Next, these budget shortfalls have put an even larger target on your back. Most international persons have a high net worth and the penalties that can be extracted for even a minor error can be severe. Therefore, those with international transactions, especially the do-it-yourselfers among you, have the highest risk because you are the highest returning audits available to the IRS. You are the pie on the windowsill that is just too hard to pass up. The slot machine that always pays out.

This goes a long way towards explaining the current OVDI. The IRS is hoping to pick up a few hundred million in scraps it left on the table with the first two iterations. And, because you, the international investor, have the cash to pay for peace of mind, they feel confident a significant number will come forward.

If you stay in the shadows, no problem. The IRS is playing the long game. If you don’t get out of harms way now, they will try and add a few new pelts to their wall… which always brings in the cash.

Who might qualify for the 2014 OVDI?

I should point out that this article is being written two days after the 2014 OVDI was announced, on June 20, 1014. No applications have been accepted, so my suggestions below are just that… suggestions from someone who has completed 75 OVDI applications in the first and second editions and has been through the wars.

I should point out that this article is being written two days after the 2014 OVDI was announced, on June 20, 1014. No applications have been accepted, so my suggestions below are just that… suggestions from someone who has completed 75 OVDI applications in the first and second editions and has been through the wars.

For the American living in a high tax country, one with a tax rate similar to the U.S., this is a great offer. You should owe little or no taxes to the U.S. when you file because of the foreign tax credit. If you are in good standing with your country of residence, the U.S. will have little to quibble over.

If you’re living in a low tax country, the 2012 version probably did not work for you because your resulting U.S. tax bill was well over $1,500 and you were willing to pay the 27.5% fine. The 2014 program might be just what you’ve been holding out for. While you must pay three years of tax, interest, and penalties, the $1,500 limit has been eliminated. So long as you can show good cause why you did not file, and have been living and working outside the U.S. for several years, you should qualify for the 0% FBAR penalty.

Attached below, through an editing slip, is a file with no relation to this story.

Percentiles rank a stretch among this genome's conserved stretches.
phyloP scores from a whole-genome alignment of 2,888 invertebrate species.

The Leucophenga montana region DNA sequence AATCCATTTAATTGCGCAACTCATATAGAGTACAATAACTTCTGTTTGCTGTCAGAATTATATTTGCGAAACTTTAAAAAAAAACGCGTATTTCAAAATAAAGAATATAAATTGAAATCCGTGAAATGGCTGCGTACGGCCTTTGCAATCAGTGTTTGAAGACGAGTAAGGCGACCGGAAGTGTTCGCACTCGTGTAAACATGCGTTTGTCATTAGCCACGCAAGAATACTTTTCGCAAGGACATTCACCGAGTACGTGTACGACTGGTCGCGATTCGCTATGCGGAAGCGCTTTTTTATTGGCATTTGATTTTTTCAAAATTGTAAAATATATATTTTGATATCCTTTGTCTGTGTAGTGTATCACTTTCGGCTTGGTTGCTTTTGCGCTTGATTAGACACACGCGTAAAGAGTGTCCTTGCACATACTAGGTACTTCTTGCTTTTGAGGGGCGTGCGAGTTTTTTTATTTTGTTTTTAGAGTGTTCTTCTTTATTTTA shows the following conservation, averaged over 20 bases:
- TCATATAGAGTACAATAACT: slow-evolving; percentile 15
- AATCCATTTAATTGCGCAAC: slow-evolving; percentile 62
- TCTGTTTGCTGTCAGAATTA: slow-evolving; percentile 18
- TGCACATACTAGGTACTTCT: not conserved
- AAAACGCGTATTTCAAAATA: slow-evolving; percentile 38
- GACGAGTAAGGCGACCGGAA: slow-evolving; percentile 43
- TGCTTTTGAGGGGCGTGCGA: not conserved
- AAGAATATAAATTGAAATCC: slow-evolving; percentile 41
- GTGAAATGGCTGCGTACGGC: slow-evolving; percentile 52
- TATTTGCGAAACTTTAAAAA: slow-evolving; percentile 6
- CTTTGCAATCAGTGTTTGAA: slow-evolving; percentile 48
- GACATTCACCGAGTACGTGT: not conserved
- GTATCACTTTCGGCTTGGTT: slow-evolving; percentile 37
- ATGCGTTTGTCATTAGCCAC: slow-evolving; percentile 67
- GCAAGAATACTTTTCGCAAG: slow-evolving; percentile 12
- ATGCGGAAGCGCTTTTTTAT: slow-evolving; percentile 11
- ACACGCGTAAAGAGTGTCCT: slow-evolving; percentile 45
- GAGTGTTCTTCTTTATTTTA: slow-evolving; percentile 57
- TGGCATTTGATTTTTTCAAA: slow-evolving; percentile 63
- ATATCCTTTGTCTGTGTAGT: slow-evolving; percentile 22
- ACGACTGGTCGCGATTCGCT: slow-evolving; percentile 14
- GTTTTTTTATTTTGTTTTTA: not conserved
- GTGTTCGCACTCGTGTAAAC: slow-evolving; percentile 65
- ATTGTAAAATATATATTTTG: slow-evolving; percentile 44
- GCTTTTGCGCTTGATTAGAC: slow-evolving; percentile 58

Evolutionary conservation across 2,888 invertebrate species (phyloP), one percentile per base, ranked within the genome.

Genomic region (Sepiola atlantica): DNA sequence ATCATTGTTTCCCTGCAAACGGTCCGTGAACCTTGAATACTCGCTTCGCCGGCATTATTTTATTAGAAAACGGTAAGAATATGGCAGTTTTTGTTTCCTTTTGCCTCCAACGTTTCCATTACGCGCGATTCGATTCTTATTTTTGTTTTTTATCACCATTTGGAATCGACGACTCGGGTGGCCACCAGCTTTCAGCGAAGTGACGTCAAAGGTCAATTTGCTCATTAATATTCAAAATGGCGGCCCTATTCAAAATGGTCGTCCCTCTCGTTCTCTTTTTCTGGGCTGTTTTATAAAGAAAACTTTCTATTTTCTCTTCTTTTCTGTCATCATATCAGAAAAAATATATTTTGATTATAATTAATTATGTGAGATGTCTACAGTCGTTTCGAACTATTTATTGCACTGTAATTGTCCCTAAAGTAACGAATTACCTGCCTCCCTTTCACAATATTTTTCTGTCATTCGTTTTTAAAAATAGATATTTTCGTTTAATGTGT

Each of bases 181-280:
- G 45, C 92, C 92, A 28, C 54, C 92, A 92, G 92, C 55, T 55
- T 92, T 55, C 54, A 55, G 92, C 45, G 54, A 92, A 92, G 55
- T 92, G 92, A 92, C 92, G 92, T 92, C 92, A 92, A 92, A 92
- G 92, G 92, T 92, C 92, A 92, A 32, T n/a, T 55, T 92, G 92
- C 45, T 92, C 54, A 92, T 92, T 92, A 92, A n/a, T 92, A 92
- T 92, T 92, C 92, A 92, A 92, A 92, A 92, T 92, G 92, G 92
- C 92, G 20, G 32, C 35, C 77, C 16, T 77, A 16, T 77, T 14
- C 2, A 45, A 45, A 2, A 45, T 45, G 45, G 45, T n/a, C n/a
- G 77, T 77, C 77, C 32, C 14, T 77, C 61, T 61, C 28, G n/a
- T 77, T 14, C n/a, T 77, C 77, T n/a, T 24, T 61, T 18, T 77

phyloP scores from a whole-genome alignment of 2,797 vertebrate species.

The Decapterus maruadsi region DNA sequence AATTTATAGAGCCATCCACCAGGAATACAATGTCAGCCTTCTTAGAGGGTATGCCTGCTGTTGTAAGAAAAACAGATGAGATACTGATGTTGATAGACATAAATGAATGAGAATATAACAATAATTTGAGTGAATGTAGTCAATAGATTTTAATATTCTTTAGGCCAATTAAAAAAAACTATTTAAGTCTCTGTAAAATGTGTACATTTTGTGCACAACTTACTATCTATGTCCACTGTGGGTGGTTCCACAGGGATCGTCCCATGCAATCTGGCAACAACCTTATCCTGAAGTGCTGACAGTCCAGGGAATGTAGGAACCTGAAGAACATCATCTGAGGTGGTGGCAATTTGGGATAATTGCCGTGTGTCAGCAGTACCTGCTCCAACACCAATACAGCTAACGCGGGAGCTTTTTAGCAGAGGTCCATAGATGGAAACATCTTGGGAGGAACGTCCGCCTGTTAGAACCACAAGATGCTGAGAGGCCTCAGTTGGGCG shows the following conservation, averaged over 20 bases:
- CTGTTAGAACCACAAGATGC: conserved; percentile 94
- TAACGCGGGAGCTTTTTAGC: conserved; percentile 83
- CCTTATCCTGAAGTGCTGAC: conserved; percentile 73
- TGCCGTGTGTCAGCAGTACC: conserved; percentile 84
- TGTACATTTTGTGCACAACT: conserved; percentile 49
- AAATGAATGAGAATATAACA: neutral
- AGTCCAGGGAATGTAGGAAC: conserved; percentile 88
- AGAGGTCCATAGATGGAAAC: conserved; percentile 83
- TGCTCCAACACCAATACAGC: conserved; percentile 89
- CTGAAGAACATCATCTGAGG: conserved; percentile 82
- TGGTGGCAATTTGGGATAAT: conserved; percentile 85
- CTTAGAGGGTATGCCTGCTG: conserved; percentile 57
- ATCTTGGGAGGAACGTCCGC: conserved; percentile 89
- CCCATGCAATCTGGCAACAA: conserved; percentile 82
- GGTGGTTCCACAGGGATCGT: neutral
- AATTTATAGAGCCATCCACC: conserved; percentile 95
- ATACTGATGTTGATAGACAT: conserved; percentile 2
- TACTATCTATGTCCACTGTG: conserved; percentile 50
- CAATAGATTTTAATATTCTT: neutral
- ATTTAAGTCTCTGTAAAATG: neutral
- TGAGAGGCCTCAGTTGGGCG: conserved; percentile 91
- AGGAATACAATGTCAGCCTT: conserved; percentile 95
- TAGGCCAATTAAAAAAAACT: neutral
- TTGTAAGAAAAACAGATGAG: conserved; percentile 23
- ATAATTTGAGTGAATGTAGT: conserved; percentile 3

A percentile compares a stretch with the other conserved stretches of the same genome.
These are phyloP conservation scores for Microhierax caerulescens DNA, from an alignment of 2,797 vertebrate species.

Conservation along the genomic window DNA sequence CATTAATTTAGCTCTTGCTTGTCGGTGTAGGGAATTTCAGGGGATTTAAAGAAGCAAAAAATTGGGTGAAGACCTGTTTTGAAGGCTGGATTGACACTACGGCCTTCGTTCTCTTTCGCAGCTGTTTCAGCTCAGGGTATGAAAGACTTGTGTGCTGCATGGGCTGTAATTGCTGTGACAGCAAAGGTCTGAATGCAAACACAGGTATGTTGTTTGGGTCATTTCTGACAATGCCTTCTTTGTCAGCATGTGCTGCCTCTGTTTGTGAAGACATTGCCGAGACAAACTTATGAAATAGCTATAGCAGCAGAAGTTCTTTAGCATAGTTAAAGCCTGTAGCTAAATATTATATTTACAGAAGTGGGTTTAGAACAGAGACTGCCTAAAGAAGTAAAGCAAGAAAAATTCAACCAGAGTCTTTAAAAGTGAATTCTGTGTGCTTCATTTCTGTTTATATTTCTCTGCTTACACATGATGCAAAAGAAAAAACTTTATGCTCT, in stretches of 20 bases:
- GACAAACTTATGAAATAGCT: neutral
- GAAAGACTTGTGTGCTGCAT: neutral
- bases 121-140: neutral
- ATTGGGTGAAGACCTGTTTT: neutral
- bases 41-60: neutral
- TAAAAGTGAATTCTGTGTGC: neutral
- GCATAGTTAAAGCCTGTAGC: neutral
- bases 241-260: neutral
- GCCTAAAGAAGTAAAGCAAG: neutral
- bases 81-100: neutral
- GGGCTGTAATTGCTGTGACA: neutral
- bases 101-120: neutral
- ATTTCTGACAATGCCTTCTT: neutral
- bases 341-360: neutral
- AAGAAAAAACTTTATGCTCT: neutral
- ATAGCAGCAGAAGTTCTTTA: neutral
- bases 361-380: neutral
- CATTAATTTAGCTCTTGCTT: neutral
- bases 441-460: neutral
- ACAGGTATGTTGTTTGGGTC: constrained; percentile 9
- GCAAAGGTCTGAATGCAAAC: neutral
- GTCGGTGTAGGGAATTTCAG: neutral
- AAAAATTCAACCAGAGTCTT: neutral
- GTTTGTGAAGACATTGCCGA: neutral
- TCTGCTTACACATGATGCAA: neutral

What should I do?

If you are thinking about joining the 2014 OVDI, your first step is to have your last three years of tax returns prepared or amended. Once you know your amount due, you and your international tax person can assess your risk, costs, and benefits of falling in line.

Next, you or your representative should research the bank that holds your accounts. If they are under investigation, you are looking at a 50% penalty and have little hope of the 0%, 5%, or 27.5% offers.

Keep in mind that you must file AND pay your last three years of personal income tax returns. You are also required to file any offshore company or trust returns, if applicable. So, if your account was in a trust, you need to submit Forms 3520 and 3520-A with your application. If you had a corporation, you should include Form 5471 and all the schedules.

If the balances due from these filings are significant, be aware that interest and penalties apply. The reduced penalty offered through the OVDI is for the FBAR and not the taxes which result from filing your returns.

This means a 20% accuracy related penalty on the balance due will apply. A failure to file penalty of 25% will apply if you never filed the returns (not if you are amending your returns), and a failure to pay penalty of 25% is certain to come our way.

This means a 20% accuracy related penalty on the balance due will apply. A failure to file penalty of 25% will apply if you never filed the returns (not if you are amending your returns), and a failure to pay penalty of 25% is certain to come our way.